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10 reasons why a career in STEM for women & girls is brilliant

Women in Stem collage

ARTICLE SUMMARY

Leila Seith Hassan, head of data science and analytics at Digitas, tells us why a career in stem is a brilliant move for women and girls.

A career in STEM isn’t just about busting stereotypes, but also creating incredible work that affects people on Earth and beyond.

LEILA SEITH HASSAN, HEAD OF DATA SCIENCE AND ANALYTICS AT DIGITAS

As Head of Data Science and Analytics for Digitas UK, Leila is responsible for driving connected experiences powered by analytics and data science. She has been a forceful campaigner of diversity and AI ethics and its wider impact on culture, business, and society, starting with ensuring diverse team structures are in place. Alongside her work to drive change in tackling AI biases at Digitas, she has actively been working on an UnBiased self-initiated mission in building a framework – is an effort to help organisations prevent harmful outcomes when using AI and is developing into a substantial project that will benefit a range of institutions and assist practitioners in asking the right questions about their technologies.

She has voiced the impact of bias in technology and data processing at events such as: keynote speaker at the Data Science Festival ‘Unlocking the Data Science opportunity’; MADFest DMEXCO “Making AI anti-racist”; Data Science Festival “Understanding Bias in Data Science”; Ecommerce Expo 2020, and recently been featured Raconteur and Campaign.

THERE IS NO TIME LIKE THE PRESENT TO INSPIRE MORE WOMEN TO ENTER STEM AND PROVIDE SUPPORT AND ENCOURAGEMENT FOR THOSE THAT ARE ALREADY IN IT.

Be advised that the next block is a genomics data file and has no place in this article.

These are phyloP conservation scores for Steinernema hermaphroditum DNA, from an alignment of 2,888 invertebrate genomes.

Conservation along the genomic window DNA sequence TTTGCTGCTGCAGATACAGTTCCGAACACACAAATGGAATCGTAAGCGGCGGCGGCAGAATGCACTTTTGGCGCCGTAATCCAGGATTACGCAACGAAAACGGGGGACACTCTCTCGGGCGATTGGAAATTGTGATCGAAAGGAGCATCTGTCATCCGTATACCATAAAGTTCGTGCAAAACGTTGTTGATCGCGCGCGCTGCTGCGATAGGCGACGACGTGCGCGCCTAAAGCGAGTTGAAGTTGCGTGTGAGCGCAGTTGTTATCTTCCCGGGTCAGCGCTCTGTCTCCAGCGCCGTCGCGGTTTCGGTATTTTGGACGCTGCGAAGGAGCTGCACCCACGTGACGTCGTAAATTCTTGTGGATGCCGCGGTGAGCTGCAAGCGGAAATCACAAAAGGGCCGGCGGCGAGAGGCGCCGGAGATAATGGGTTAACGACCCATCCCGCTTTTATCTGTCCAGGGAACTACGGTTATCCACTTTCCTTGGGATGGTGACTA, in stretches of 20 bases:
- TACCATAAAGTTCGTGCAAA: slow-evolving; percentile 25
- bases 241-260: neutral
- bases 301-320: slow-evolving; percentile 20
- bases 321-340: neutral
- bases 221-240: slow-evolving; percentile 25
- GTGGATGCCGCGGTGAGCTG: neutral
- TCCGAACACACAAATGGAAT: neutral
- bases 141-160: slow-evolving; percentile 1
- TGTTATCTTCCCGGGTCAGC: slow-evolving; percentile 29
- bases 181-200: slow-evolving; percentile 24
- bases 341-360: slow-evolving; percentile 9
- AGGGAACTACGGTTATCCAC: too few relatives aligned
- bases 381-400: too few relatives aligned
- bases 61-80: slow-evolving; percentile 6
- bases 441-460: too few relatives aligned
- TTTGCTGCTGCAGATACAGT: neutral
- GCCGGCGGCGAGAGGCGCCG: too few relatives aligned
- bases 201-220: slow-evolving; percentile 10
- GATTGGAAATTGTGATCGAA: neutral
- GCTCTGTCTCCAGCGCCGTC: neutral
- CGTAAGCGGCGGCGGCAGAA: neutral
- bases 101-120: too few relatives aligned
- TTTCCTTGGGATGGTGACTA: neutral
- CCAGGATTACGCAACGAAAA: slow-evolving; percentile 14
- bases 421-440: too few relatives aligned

When it comes to women and girls in STEM, the figures can be a bit depressing. When I was starting out, there weren’t many women, or women of colour. It’s better today but still, women remain the minority in STEM  taking up only 24% of the workforce. In 2016 it was 21%.

There are many reasons why. From stereotypes that lead parents and teachers to underestimate girls’ maths abilities as early as nursery. To male dominated cultures that make STEM workplaces unsupportive or unattractive to women and minorities. Source here.

So this is my call to all the girls and parents of girls who have shown an interest in maths or science. To the teenagers and career switchers thinking about a STEM profession, and to those struggling in their STEMS studies or workplaces.

LEILA’S TOP 10 REASONS TO GET INTO STEM AND STAY THERE

1 – STEM IS COOL.

There. I said it. When you get to know it, STEM can blow your mind. My first STEM icon was FBI Agent Dana Scully of the X-Files.  While the series had a focus on the unknown, she approached every case with science and got to the heart of the matters. Rational and sceptical, she was played by Gillian Anderson (Sex Education). The ‘Scully Effect’ is a thing that has been studied, take a look for yourself. This golden line never fails “I don’t have time for your convenient ignorance.”

2 – STEM IS INCREDIBLY BROAD

STEM – Science, Technology, Engineering and Mathematics, covers so much. You could work anywhere from music to managing data centres, engineering on site or medicine. You don’t have to stick with the same job. 

3 – TRAVEL THE WORLD 

I don’t mean from your laptop. I’m lucky enough to have lived in four different countries through my work, in most cases, my employers sponsored my work permits and this is pretty regular. A career in STEM can take you all over the world working with amazing teams in different locations. That’s an opportunity that not all sectors can offer.